I sat down with the two of them to talk about the film.
Women and Hollywood: Why Detroit?
Rachel Grady: Because Detroit had been a bellwether for a 100 years. And it’s sort of at a crossroads as is the rest of America. Heidi who grew up in the area has been talking and telling me about what has been going on with her hometown for years. We decided why not why not explore - let’s see if there really is something there.
Heidi Ewing: We took a trip there in 2009, got the crew together and went to Detroit. We stayed with my parents and that happened for a while before we got funding. It was one of those things that you are just so turned on by the people and the attitude. We had never done a film about a city or taken on such a giant mouthful of anything before. It was the opposite of the micro-portraits we had done in the past and done well. It was like jumping off the cliff, and there was the personal connection as well. When we started showing our trailer around, we realized there was interest in Detroit because it didn’t take too long to raise the support especially from the Ford Foundation.
We were also empowered by people who were like yes, there’s a story there. Go find it! Good luck! Godspeed. It was like this moment when our interests sort of colliding with that zeitgeist. Next thing you know we moved to Detroit downtown in Sept 2010, took two apartments, got the cars, got the crew, and literally spent like one year looking for the story. And what we did find very quickly was a national story. There was a national narrative there. We didn’t have to push it, stretch it, massage it. It was all roads are leading to China. Everybody wanted to talk about real shit and globalization, outsourcing, corporate greed and capitalism. It was 8 months before Occupy Wall Street—when Tommy Stevens sat at the Raven Lounge and drank a Heineken and said you know this 2%... Detroit has been talking about these issues for 25 years and now the rest of the country is finally like hmmm, our middle class is getting smaller. Detroiters have had time to reflect on things that the rest of us are stunned by. And that was a beautiful, beautiful outcome. Cause there’s no way we could have known that.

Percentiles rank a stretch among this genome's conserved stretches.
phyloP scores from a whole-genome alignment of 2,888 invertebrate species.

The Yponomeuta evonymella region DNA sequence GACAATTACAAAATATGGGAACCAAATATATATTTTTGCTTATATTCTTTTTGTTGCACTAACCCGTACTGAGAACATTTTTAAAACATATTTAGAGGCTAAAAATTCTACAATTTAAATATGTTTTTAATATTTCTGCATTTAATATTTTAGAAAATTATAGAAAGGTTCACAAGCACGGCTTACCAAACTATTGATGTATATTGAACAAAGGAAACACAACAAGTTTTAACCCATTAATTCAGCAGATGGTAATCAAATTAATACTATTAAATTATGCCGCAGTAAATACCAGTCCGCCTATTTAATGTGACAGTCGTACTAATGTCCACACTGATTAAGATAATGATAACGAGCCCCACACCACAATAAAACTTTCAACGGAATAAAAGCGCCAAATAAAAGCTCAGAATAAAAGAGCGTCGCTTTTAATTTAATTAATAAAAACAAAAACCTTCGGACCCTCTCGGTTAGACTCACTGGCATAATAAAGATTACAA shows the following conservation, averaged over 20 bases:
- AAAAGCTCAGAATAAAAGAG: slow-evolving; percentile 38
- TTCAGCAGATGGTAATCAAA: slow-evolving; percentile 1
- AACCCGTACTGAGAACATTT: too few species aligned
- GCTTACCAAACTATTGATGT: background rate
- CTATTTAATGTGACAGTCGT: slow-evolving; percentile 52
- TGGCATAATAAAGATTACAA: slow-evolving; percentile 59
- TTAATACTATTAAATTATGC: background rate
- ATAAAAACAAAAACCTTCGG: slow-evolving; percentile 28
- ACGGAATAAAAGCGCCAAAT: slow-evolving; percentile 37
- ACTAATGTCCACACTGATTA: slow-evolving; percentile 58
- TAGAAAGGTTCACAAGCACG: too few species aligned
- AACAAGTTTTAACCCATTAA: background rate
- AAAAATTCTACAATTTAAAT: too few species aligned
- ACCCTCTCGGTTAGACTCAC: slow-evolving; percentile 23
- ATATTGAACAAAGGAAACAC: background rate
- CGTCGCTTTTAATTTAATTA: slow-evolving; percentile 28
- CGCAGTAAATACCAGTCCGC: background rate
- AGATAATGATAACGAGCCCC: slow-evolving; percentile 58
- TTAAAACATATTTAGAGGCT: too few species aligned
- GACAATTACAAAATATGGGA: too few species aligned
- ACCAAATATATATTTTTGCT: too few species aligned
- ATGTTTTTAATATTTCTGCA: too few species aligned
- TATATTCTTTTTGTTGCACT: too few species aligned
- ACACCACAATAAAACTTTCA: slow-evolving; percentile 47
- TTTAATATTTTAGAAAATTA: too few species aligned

WaH: Have you shown it to any of government officials in DC?
Rachel: Yes. The National League of Cities, some of the grassroots orgs. We showed it to some HUD people.
Heidi: It’s opening in DC on Sept 14. I really hope some of them will come out. It’s kind of funny. It’s a little bit of an awkward film for politicos in a sense. For partisan people, it’s awkward because it’s a complex story and if you are the Obama administration you want to talk about the success and recovery of the auto industry. And the auto industry is recovering but the jobs aren’t coming like we thought they would. In the film, we show that the jobs aren’t coming and outsourcing continues. It’s one of those films that talks about systemic problems that no party has figured out how to solve. Waiting for Superman was basically more ready made for that demographic. It’ll be interesting to see what happens in DC, if anything, with the film.
WaH: What do you think it says about our country?
Rachel: That the man on the street, your average Joe, is feeling 50 years of decisions. And it’s coming home to roost now. Cities are broke, there are no jobs, people without a high school diploma and sometimes even with a college degree can’t get jobs. There are not enough jobs in this country. And there are not enough good ideas for that right now. That is something that is kind of scary. Our characters were really eloquent and really broke it down in human terms.
Heidi: I learned this recently: 100% of job growth in this country is in entrepreneurial startups. Because even when the auto industry rehires that’s not considered job growth because they lost so many jobs.
Rachel: And who has the resources to do that?